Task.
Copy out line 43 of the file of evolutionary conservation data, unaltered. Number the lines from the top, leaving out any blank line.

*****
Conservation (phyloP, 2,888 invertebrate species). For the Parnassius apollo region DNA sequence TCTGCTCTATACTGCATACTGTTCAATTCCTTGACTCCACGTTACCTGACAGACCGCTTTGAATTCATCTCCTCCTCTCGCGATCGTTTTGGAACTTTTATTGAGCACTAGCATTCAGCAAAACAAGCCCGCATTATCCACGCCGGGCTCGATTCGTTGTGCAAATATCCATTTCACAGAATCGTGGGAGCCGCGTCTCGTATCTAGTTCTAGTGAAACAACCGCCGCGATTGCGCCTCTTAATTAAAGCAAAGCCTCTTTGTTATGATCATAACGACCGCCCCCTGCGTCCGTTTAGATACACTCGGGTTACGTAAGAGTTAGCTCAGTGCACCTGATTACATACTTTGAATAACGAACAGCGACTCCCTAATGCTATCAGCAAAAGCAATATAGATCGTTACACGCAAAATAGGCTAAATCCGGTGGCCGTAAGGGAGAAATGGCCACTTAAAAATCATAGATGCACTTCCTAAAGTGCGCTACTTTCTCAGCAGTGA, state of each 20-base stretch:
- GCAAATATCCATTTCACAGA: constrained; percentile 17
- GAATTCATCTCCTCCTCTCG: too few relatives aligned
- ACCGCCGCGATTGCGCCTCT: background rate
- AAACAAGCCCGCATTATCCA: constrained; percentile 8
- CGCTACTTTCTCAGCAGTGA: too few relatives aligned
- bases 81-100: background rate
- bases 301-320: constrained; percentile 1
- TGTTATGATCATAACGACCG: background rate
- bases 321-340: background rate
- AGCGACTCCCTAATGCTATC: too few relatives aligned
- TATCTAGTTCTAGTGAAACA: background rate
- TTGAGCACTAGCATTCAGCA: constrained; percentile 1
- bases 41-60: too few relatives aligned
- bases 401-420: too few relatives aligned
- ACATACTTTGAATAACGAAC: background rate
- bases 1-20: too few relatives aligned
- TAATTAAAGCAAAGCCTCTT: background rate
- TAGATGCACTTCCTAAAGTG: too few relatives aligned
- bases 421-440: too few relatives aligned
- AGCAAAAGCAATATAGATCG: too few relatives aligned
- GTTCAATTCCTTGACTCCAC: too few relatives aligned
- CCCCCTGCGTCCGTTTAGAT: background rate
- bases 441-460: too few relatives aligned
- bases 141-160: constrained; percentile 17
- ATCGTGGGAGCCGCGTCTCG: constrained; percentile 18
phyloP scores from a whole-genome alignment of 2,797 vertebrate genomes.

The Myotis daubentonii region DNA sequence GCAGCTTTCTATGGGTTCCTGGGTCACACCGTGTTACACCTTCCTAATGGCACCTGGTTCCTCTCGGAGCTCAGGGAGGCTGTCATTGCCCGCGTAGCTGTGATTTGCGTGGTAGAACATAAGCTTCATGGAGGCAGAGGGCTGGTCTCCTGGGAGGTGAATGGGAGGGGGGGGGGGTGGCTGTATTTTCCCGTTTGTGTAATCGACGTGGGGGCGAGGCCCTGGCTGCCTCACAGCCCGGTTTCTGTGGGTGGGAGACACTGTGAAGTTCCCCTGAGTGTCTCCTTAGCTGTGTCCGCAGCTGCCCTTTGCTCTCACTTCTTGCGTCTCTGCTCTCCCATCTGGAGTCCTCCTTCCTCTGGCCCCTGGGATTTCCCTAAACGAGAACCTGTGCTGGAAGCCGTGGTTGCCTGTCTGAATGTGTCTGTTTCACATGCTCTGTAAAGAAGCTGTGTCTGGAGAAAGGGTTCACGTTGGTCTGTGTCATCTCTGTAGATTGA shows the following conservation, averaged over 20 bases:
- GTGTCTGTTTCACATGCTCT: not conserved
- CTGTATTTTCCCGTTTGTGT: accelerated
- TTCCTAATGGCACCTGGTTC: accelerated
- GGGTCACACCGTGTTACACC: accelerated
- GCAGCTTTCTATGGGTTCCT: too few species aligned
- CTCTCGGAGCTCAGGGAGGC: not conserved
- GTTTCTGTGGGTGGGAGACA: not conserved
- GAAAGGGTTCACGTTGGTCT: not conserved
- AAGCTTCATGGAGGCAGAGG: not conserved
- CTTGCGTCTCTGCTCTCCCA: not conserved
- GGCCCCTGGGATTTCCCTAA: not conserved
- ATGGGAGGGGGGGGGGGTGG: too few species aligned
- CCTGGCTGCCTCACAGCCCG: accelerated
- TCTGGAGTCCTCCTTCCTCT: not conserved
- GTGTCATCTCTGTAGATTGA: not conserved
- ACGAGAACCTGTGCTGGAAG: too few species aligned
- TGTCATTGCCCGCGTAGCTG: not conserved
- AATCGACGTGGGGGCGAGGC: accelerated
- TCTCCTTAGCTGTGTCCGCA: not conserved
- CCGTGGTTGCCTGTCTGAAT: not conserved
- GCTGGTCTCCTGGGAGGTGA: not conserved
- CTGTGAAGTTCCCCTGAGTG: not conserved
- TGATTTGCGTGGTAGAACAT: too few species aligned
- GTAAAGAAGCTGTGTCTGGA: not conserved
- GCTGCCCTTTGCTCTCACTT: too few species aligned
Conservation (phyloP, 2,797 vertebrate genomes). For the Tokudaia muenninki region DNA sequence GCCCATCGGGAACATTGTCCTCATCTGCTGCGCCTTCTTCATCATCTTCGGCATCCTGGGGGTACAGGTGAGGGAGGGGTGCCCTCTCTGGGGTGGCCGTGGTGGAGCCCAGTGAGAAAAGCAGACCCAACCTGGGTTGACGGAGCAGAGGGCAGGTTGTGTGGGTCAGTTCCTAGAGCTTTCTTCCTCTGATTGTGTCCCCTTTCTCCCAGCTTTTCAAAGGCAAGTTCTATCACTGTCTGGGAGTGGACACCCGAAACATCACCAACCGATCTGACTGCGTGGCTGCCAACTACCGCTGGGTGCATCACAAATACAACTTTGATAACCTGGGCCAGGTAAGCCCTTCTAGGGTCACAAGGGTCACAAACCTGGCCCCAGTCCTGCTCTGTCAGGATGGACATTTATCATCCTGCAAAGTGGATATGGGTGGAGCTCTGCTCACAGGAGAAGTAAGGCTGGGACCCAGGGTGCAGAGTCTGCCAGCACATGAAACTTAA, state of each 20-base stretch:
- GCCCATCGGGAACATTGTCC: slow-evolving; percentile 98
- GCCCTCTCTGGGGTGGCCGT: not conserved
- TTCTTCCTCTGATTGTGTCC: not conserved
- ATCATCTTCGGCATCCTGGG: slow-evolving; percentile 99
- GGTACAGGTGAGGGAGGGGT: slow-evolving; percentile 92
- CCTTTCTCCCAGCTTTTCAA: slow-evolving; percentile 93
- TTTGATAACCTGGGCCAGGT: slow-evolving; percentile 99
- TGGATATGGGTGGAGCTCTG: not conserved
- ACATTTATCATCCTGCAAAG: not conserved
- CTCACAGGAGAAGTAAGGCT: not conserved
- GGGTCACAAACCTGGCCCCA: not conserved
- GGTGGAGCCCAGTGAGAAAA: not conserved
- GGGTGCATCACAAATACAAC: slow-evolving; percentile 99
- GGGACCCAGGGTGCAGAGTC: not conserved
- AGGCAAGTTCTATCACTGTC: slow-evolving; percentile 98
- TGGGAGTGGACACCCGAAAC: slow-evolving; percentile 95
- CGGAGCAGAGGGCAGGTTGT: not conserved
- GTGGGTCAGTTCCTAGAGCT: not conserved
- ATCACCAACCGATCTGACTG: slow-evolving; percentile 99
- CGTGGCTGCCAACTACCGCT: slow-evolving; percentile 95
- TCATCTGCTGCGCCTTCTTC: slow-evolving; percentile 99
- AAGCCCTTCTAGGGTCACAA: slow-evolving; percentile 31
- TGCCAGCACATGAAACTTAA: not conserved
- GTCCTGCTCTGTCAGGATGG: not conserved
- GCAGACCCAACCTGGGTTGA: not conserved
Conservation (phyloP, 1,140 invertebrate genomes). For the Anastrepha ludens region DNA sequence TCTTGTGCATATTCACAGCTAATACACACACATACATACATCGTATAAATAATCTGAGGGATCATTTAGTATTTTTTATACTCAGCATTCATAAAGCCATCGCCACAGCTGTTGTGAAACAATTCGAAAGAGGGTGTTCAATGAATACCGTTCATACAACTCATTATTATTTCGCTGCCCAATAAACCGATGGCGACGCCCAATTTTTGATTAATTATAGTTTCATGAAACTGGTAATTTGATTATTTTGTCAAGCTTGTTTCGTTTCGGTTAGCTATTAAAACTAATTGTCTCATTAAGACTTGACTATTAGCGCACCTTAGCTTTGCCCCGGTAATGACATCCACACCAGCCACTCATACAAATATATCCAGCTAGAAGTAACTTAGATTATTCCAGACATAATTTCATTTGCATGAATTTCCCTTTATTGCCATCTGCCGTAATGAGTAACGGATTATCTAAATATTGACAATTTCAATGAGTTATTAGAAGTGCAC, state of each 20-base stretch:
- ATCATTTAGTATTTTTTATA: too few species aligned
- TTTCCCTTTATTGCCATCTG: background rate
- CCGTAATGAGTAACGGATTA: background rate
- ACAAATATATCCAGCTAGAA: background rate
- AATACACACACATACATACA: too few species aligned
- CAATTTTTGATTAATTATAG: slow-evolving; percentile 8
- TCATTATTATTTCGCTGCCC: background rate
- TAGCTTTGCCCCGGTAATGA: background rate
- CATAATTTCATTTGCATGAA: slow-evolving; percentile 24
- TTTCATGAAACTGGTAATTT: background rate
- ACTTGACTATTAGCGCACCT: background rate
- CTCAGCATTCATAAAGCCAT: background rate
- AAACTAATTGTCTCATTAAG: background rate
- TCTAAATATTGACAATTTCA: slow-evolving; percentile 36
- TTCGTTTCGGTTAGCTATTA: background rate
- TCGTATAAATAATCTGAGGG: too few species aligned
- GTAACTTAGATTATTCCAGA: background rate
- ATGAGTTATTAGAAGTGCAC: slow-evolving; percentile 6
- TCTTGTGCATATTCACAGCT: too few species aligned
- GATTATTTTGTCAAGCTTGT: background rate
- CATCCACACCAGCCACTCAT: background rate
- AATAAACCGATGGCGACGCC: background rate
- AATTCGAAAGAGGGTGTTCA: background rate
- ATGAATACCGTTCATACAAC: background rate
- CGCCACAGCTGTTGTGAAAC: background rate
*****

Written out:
- GTGTCATCTCTGTAGATTGA: not conserved